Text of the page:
Solomon made a startling statement that will surprise a great many people who do not regularly read their Bible. He tells us, “Don’t bother to pray if you don’t have time to read the Bible.” This is admittedly a very loose translation. His exact words were, “One who turns away his ear from hearing the law, even his prayer is an abomination.”
It is possible to give long prayers to God without moving one step nearer to Him. Prayer is a wonderful blessing that God has given whereby we may approach Him with our innermost thoughts. Yet Jesus also told us about a man who simply prayed with himself. He was so wrapped up in his own cleverness that he spent his entire prayer telling God what a wonderful man he was, and Jesus indicated that this man was only praying with himself and not to God.
God wants us to communicate to Him, but He also wants to communicate with us. He has made this possible, “For prophecy never came by the will of man, but holy men of God spoke as they were moved by the Holy Spirit.”
Our Heavenly Father obviously expects us to read His word. In fact, we are to meditate upon it day and night. It is a love letter, a message He caused to be written and preserved for our learning and our salvation.
What does it mean if a person does not read the Bible? How can he be in harmony with the mind of God when he prays? First of all, he has not shown respect for God by making it a priority to read His word. And secondly, a spiritual mind cannot be developed if it is not in contact with the mind of God, and the only way that can happen is by hearing His word. Paul tells us, “So then faith cometh by hearing and hearing by the word of God.”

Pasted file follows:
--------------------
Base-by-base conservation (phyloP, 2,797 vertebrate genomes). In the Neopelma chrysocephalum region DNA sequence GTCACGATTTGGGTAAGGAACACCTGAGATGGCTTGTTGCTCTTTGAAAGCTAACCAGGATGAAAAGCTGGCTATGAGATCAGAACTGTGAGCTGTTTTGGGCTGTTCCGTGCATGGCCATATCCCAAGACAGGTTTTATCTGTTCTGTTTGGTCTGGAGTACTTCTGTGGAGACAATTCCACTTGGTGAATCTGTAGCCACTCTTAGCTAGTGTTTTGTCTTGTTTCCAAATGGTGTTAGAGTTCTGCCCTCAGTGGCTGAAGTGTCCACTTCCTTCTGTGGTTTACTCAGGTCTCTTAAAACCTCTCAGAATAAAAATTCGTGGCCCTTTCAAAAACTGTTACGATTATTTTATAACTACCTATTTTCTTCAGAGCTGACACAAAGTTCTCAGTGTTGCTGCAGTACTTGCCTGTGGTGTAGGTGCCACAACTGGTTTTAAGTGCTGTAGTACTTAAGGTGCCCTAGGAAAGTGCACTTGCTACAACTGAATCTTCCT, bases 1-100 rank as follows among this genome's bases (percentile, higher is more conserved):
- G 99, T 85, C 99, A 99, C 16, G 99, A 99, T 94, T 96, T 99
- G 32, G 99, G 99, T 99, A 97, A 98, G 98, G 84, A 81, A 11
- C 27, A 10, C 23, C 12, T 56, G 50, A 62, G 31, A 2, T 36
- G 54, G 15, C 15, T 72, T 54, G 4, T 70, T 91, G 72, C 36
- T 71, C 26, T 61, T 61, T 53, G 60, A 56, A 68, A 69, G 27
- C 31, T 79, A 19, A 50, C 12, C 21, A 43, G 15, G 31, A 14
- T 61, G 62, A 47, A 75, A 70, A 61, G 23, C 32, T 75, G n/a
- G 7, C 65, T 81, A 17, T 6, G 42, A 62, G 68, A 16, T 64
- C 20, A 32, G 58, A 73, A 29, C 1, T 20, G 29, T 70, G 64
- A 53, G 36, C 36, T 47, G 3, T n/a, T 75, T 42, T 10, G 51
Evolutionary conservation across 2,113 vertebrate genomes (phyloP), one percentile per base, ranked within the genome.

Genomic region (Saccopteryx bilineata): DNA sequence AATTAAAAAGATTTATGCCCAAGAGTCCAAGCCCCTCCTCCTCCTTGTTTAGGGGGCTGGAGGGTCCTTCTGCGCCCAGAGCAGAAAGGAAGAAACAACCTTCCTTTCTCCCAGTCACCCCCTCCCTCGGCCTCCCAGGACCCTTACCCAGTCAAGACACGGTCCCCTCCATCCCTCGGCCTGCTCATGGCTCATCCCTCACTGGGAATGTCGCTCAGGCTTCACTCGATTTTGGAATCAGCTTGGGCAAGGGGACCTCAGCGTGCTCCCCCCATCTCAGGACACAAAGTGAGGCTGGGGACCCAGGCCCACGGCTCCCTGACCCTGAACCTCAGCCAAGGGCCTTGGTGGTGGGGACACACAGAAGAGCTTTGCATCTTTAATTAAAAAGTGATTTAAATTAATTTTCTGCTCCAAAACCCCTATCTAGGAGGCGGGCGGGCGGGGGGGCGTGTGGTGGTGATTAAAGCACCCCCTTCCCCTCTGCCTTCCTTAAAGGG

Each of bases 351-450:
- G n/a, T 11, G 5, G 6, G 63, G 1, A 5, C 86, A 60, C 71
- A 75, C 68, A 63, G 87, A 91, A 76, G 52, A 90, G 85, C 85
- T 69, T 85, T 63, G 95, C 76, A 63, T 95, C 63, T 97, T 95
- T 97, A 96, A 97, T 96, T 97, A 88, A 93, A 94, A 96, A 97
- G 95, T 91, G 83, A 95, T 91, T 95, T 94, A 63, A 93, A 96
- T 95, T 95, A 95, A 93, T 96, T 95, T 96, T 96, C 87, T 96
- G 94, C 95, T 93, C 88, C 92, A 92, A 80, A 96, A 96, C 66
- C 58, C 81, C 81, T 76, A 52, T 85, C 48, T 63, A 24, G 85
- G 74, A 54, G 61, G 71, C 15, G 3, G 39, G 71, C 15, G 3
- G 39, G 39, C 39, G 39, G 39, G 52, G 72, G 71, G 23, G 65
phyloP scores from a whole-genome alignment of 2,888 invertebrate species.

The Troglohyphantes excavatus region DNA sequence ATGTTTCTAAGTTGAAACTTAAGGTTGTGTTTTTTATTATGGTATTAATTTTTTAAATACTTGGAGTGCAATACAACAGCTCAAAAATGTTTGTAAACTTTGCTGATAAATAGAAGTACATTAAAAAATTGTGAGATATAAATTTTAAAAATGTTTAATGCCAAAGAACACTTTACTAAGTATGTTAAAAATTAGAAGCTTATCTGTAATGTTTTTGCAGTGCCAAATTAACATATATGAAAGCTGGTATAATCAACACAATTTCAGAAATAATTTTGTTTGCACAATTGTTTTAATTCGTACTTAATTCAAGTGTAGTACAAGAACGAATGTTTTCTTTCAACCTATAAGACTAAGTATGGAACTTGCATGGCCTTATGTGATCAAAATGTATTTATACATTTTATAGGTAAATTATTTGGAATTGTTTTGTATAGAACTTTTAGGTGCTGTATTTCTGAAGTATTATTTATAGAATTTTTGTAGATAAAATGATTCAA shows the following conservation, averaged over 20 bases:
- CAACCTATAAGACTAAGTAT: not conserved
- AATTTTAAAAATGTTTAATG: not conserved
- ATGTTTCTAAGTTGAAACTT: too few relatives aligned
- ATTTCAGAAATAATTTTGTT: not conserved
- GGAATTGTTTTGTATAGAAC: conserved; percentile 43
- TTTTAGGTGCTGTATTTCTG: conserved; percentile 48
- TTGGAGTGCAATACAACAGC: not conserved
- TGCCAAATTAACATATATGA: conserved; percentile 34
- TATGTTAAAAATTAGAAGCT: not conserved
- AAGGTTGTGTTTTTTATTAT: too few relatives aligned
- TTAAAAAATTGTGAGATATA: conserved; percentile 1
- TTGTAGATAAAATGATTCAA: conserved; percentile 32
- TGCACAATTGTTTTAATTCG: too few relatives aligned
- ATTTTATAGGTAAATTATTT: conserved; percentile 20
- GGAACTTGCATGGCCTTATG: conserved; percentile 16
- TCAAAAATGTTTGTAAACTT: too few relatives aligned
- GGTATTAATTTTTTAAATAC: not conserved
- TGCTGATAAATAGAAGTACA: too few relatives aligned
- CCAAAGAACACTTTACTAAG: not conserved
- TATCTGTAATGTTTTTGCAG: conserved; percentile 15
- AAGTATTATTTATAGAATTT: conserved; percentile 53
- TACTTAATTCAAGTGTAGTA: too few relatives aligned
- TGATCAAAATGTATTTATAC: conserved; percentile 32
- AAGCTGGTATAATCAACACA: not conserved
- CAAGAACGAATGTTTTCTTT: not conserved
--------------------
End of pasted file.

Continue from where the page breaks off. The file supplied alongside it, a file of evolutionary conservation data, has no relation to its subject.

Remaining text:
There are many people who are quite willing to pray and pray and ask God for all the things they want, but they never have time to read the Bible to learn what God wants to tell His children. Those people are simply praying with themselves, not to God, and their prayers are an abomination to Him.
The language is strong — Solomon, moved by the Holy Spirit, has given us God’s opinion in language we would not have dared to use otherwise.
The lesson is to make our conversations with God a balance of prayer and reading His word so that the dialogue is truly two-sided. When we seek God’s help, we should search the scriptures for passages relating to our problem, prayerfully seeking guidance from His word. We can meditate on memorized portions of scripture when driving or waiting.
Balancing our prayers with scriptural meditation will help us to heed the instructions to, “Be not rash with thy mouth…to utter any thing before God: for God is in heaven and thou upon earth, therefore let thy words be few.” Prayer is an awe-inspiring privilege, an opportunity to approach the Creator of all the earth, an honor we should not treat casually. To develop the faith without which it is impossible to please God and have our prayers heard, we need to hear the word of God. Prayer is a wonderful blessing, “for the effectual fervent prayer of a righteous man availeth much,” says James. Let us get our priorities straight and listen to God. And then let us be thankful He will hear our prayers.
Robert J. Lloyd